Coronavirus in Dogs
We’ve all heard the term “coronavirus” more often than we’d like. What is it? Who can get it? Who can die from it? As long as there’s no vaccine to prevent it and no cure to treat it, how do we protect ourselves, our loved ones, and yes, even our pets?

There is a large family of coronaviruses, some of which strike humans and others that afflict animals.  SARS, which made the news a few years ago, is a coronavirus disease. Some coronaviruses that infect animals have become able to infect people, and then spread from person to person. However, this is rare. SARS was one coronavirus that first infected animals and then spread to humans.

The coronavirus disease responsible for the present panic is known as “COVID-19,” an acronym for the Corona Virus Disease that first surfaced in 2019. According to the Centers for Disease Control and Prevention (CDC), as well as the World Health Organization, the American Veterinary Medical Association, and the British Veterinary Association, there is no evidence that COVID-19 can be spread by companion animals, such as dogs and cats, to humans. There is also no evidence that companion animals may be a source of COVID-19 in the United States.

It has been reported that humans first contracted COVID-19 from infected bats. These reports have been neither confirmed nor refuted by the CDC.

If you’ve heard about the reported Hong Kong dog cases, don’t panic!

Around the world, animal rescue organizations have reported an increase in the number of dogs being abandoned or surrendered to shelters by panicked owners afraid that their dogs may carry or spread COVID-19. Other owners have quarantined their dogs inside, hoping to learn at some point that they can safely let their dogs resume their “normal” lives. There’s no reason to panic: there is no evidence that a dog or cat can become sick and transmit COVID-19 to humans.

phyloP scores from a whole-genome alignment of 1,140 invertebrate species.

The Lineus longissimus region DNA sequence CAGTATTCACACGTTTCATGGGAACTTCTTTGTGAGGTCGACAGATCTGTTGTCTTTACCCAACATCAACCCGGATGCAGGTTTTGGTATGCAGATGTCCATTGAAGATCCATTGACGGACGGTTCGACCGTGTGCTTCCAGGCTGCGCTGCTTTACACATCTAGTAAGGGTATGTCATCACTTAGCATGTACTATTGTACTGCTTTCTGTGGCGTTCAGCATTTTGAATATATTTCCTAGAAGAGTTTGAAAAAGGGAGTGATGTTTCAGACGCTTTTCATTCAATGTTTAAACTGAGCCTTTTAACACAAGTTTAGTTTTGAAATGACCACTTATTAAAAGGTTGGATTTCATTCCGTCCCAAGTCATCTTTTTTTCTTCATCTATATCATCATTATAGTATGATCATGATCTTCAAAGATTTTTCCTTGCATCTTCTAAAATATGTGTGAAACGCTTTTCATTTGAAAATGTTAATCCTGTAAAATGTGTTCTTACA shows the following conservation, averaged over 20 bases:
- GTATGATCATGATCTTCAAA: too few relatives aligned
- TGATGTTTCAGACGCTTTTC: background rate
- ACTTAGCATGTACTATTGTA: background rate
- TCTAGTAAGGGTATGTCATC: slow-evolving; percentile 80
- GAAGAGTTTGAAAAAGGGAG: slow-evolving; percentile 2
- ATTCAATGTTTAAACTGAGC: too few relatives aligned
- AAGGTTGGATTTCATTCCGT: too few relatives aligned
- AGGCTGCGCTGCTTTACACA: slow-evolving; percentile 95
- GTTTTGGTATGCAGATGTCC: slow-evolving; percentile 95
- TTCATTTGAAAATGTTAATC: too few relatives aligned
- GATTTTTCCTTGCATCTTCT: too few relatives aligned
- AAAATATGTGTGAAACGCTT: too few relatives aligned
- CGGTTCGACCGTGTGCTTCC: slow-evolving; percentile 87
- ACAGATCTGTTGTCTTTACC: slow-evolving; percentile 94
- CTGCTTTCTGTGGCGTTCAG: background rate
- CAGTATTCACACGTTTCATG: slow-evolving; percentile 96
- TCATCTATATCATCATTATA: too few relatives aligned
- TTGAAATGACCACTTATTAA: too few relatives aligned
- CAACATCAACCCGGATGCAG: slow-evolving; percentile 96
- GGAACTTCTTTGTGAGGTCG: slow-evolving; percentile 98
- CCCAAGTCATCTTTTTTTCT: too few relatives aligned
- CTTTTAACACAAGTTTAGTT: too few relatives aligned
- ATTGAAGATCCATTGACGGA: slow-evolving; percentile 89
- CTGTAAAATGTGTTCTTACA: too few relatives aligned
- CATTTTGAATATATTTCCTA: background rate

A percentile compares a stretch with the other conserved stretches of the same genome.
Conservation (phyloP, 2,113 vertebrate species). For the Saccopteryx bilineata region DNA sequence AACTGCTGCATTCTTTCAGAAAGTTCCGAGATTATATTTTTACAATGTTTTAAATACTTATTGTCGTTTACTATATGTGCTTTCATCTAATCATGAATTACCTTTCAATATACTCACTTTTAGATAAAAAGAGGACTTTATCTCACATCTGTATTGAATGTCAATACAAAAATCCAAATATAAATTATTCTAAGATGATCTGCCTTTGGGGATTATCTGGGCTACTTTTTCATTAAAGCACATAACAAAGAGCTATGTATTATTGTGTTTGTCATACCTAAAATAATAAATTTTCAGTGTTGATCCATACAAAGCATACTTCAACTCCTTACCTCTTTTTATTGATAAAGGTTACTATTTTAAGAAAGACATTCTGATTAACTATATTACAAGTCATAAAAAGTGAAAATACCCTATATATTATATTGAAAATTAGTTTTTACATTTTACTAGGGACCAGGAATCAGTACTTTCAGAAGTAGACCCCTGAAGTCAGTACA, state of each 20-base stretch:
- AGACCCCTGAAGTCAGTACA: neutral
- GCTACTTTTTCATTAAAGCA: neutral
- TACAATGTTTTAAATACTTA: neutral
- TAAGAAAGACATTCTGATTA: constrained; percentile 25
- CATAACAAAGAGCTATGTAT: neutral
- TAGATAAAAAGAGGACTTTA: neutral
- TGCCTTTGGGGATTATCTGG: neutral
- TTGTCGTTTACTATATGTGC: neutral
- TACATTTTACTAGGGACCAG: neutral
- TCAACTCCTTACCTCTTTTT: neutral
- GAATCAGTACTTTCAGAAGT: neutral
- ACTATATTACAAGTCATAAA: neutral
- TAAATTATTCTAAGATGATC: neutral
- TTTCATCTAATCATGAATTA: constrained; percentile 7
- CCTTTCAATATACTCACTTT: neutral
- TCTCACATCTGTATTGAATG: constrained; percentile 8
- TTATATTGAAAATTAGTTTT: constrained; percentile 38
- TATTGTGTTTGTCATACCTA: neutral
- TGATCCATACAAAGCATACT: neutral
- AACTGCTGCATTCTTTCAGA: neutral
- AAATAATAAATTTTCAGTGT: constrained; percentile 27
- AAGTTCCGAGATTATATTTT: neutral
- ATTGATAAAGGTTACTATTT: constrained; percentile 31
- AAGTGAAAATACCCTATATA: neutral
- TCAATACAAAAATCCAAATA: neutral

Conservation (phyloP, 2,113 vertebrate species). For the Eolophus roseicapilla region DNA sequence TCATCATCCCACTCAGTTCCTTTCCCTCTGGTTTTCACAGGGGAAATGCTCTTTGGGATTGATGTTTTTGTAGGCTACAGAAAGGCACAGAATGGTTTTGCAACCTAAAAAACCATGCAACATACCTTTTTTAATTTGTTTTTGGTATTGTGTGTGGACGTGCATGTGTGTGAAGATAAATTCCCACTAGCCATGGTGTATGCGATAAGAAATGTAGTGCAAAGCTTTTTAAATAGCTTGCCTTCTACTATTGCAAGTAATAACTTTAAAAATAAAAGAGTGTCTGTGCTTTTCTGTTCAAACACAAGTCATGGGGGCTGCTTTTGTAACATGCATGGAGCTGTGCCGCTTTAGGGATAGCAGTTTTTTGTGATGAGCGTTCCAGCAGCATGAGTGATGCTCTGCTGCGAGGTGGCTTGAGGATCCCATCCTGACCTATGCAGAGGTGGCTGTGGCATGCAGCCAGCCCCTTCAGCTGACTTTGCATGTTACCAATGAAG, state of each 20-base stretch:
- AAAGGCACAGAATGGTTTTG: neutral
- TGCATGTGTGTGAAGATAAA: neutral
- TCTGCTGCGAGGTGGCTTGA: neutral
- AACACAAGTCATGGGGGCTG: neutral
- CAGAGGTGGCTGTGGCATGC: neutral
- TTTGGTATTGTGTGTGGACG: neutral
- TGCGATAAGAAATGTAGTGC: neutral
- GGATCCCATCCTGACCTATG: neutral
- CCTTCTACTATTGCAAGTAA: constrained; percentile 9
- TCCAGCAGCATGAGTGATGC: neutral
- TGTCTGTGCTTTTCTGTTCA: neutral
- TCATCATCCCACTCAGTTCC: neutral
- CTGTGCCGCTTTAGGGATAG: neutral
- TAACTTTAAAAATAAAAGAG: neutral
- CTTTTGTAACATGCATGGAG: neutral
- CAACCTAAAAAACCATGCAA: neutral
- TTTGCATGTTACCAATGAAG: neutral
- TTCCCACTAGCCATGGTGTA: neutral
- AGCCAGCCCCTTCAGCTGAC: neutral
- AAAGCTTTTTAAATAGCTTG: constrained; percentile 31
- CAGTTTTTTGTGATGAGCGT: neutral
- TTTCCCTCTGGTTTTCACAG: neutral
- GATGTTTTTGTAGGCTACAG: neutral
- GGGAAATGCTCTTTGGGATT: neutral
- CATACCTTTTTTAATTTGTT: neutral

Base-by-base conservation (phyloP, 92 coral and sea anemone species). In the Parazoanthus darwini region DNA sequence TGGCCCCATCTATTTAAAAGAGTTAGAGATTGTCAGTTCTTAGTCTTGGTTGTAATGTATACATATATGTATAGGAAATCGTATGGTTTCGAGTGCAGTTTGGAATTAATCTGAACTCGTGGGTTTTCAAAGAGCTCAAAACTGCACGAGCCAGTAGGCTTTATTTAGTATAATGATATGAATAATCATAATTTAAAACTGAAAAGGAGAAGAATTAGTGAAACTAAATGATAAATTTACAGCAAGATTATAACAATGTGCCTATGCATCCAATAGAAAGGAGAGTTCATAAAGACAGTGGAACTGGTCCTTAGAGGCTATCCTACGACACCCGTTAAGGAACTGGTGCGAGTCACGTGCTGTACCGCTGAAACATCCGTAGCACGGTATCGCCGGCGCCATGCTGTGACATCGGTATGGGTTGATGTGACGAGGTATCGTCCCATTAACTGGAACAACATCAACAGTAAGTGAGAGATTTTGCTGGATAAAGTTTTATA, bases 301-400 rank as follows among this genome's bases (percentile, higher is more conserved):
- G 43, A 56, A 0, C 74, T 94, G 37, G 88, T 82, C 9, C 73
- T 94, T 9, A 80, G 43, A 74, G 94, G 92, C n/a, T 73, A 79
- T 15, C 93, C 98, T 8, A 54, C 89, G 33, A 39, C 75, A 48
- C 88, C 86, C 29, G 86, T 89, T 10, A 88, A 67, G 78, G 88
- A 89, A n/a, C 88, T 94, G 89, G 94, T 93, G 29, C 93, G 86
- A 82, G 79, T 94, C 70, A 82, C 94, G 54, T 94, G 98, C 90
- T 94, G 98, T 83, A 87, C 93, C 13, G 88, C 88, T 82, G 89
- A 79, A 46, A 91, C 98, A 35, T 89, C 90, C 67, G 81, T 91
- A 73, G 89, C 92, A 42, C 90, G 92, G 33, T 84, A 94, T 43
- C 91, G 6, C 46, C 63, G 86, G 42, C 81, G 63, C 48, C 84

• The first dog to test positive for COVID-19 died without ever showing symptoms.

Part of the panic arose after a story about a Hong Kong dog that ostensibly contracted the COVID-19 virus went viral.

The dog was a 17-year-old Pomeranian suffering from other ailments. The dog’s owner was a 60-year- old woman who contracted COVID-19 but eventually recovered. The result of the dog’s COVID-19 test was a “weak positive.” After a two-week quarantine and two negative tests, the dog was returned to its owner. Two days later, it died.

A number of experts questioned whether the dog, which never showed symptoms of the disease, actually contracted COVID-19. There were concerns about the test’s ability to tell whether the dog had actually contracted the virus, or whether the dog had simply licked a contaminated surface in its
infected owner’s home.

Whether the dog had in fact died from any of its other ailments was not known. The owner would not consent to a necropsy (an autopsy on an animal), so the truth may never be known.

  • The second dog to test positive showed no symptoms, and is still alive.

A second Hong Kong dog, a German shepherd, repeatedly tested positive for COVID-19. Like the first dog to test positive, the shepherd belonged to a person infected with the virus. The shepherd was taken in for testing together with a mixed-breed dog from the same household. The mixed-breed dog tested negative. Neither dog showed any symptoms. Neither dog has died, and both continue to be tested.

  • Laboratory testing of thousands of specimens from dogs and cats were all negative.

A global network consisting of over 80 laboratories committed to the advancement of pet care, IDEXX, tested thousands of canine and feline specimens in the course of evaluating a new veterinary test system for the COVID-19 virus. IDEXX reported that there were no positive results in dogs or cats for the coronavirus strain responsible for COVID-19 disease in humans.